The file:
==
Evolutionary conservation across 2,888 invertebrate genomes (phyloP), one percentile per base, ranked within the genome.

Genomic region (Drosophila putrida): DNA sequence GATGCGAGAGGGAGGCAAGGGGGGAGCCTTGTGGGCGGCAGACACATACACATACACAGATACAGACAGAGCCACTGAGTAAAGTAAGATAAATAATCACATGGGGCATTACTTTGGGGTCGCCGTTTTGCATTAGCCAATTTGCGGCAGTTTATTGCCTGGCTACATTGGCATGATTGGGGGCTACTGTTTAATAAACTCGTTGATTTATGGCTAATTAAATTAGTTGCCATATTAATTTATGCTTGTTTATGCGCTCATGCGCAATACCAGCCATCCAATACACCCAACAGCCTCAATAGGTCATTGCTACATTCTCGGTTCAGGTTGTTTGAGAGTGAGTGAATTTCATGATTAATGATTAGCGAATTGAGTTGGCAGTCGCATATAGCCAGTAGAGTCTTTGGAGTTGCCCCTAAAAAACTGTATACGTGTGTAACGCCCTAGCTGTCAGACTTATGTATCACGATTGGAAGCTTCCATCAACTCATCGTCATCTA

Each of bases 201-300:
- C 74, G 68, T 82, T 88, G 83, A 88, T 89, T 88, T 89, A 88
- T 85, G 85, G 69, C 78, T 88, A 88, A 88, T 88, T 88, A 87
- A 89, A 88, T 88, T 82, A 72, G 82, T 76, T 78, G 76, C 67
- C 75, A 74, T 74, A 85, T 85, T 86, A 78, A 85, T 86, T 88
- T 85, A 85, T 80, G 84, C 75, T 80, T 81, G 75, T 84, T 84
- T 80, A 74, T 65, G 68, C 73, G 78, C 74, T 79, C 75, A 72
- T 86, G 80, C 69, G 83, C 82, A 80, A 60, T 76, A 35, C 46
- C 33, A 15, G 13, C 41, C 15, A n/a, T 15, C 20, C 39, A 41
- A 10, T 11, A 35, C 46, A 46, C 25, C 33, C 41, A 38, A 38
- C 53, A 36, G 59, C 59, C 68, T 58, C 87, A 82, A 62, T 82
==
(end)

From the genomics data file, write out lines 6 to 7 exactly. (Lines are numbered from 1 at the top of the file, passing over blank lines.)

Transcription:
- A 89, A 88, T 88, T 82, A 72, G 82, T 76, T 78, G 76, C 67
- C 75, A 74, T 74, A 85, T 85, T 86, A 78, A 85, T 86, T 88